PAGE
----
A young family are sitting on their garden lawn in front of their new home bought with a mortgage

There was a push for more infrastructure to support the new housing estates and this helped to reduce unemployment. With more people in work, home ownership really took off in the States and by 1940 it became an established right of passage for younger adults to buy their own home with most taking on a mortgage to pay for it.

The end of WWII and the American Dream

When World War 2 came to an end the President was at pains to ensure that GIs received the best treatment possible. He was also looking into a second Bill of Rights that would allow all Americans to have a decent home, a job that paid enough to support a family and a right to higher education.

In 1944 the modern version of the American Dream was put before the people and this vision included a social contract. Basically this meant that if you worked hard and did not disrupt society, you would, in return, receive security and not have to worry about losing your home.

The G I Bill Of Rights

This bill gave the returning GIs a right to free college education and if they had children they would get support for living expenses. There were also loans to buy a home and these were backed by the government with no need for a deposit. This made the prospect of buying a home cheaper than renting and thus the great expansion of home ownership got underway.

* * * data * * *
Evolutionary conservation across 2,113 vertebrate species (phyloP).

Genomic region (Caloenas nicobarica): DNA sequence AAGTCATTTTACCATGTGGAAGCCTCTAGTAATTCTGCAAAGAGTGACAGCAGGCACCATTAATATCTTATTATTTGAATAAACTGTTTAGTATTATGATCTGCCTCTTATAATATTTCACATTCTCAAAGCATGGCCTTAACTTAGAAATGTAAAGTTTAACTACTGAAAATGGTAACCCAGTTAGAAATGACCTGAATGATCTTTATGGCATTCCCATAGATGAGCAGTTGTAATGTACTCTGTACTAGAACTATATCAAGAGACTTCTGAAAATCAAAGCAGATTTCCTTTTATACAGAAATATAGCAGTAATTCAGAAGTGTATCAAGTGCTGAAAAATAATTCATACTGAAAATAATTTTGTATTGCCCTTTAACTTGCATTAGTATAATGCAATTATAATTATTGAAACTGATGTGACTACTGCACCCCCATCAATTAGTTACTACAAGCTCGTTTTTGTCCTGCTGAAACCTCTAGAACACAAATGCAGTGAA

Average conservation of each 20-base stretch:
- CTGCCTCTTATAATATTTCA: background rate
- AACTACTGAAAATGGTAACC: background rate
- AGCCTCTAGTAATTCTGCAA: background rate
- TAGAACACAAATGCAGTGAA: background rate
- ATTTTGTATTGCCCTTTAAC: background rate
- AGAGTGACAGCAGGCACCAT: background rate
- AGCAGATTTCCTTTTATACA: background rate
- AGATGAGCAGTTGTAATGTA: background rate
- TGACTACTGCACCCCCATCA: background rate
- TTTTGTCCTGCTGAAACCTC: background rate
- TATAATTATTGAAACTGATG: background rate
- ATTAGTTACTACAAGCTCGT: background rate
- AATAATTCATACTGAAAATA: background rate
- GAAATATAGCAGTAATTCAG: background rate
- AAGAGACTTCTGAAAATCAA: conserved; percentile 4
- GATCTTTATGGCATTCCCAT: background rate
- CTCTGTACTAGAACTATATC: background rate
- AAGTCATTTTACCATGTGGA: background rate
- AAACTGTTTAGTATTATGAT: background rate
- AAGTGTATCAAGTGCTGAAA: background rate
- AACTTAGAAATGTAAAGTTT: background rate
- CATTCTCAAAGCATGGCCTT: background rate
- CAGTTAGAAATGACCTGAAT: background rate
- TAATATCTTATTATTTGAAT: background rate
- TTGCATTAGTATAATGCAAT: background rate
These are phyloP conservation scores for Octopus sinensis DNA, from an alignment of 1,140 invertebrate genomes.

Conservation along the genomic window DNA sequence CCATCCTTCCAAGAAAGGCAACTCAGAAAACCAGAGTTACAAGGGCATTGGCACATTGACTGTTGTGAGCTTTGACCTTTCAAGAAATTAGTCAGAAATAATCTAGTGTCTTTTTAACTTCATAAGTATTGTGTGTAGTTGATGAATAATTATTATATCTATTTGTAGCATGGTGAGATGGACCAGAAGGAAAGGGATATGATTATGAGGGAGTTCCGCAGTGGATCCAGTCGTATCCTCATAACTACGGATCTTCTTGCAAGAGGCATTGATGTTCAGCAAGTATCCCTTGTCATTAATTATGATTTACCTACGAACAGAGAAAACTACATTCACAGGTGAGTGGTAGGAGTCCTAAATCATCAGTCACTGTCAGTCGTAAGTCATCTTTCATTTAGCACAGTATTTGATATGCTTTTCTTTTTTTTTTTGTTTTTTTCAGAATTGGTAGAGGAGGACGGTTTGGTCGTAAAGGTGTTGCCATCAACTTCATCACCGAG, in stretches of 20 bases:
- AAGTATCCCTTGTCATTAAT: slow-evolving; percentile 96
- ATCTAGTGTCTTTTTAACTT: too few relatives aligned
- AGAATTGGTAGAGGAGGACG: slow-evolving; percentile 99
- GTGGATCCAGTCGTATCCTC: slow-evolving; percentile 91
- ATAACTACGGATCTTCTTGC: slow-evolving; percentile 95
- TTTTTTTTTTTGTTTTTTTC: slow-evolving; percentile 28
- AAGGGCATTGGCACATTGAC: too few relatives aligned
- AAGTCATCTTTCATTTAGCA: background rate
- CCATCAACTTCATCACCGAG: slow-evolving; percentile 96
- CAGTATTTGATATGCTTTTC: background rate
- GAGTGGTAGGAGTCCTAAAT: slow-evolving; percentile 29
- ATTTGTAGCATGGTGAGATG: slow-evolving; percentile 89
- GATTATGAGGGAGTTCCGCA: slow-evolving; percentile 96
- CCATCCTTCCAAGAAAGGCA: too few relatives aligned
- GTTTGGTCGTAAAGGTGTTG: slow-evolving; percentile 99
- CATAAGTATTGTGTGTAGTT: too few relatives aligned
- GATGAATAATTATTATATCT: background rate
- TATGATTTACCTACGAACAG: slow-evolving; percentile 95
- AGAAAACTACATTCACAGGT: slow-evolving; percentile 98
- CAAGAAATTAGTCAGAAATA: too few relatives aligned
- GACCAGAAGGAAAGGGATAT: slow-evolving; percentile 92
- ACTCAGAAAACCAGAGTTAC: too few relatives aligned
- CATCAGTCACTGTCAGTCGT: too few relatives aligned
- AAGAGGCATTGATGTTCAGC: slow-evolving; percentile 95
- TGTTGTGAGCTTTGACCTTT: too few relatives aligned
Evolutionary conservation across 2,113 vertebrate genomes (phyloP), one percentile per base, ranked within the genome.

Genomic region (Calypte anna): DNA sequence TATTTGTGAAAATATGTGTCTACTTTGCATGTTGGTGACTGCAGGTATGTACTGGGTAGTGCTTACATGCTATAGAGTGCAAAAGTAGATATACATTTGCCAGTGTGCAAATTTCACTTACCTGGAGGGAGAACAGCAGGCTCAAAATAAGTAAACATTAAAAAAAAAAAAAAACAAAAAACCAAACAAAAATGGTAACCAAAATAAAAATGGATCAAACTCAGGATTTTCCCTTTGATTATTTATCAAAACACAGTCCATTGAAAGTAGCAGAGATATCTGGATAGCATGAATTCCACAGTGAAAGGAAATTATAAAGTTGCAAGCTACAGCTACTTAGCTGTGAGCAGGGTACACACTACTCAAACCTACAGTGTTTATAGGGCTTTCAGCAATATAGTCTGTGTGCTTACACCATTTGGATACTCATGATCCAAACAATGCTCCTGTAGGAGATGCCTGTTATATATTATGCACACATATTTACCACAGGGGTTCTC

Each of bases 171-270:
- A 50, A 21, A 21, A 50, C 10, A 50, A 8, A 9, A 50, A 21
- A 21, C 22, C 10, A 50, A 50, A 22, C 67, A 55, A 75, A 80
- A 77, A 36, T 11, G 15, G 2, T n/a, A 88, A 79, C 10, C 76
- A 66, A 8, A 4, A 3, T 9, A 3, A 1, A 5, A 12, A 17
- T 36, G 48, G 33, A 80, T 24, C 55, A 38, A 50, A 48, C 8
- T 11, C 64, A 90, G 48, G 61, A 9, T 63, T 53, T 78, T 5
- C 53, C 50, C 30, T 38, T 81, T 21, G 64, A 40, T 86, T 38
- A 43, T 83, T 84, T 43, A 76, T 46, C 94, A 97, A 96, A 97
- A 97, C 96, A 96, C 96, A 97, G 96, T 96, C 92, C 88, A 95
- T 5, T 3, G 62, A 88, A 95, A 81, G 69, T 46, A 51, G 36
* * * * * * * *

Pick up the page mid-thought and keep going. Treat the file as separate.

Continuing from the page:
The bill of rights not only gave veterans a leg up after their service in the war but also raised the expectations of all Americans. A college education soon became looked on as a right and not as an entitlement only for the upper classes.

The G I Bill Of Rights gave GIs a right to free college education and if they had children they would get support for living expenses.

The huge development in house building meant that now owning your own home appeared to be no different to buying the latest refrigerator or washing machine. Mortgages were now viewed as the acceptable face of credit but they were not available to everyone. Many people of color and other ethnic minorities were prevented from getting on the housing ladder as segregation and racist attitudes meant that they were locked out from the new suburban developments that were springing up everywhere. This gradually changed when these groups of people set about using their spending power.

A Short History of Lending In The US
Part 1 American Lending In The 20th Century
Part 2 The 20th Century Boom In Consumer Goods And Lending
Part 3 The Power Of Consumers In The 20th Century
Part 4 Consumer Credit And The American Dream Today

About the author

Mark Larsen

Mark Larsen has worked in the finance industry for over 20 years. Over the course of his career, Mark has amassed experience in personal finance and especially short-term lending. He shares his valuable insights on onlinecreditusa.com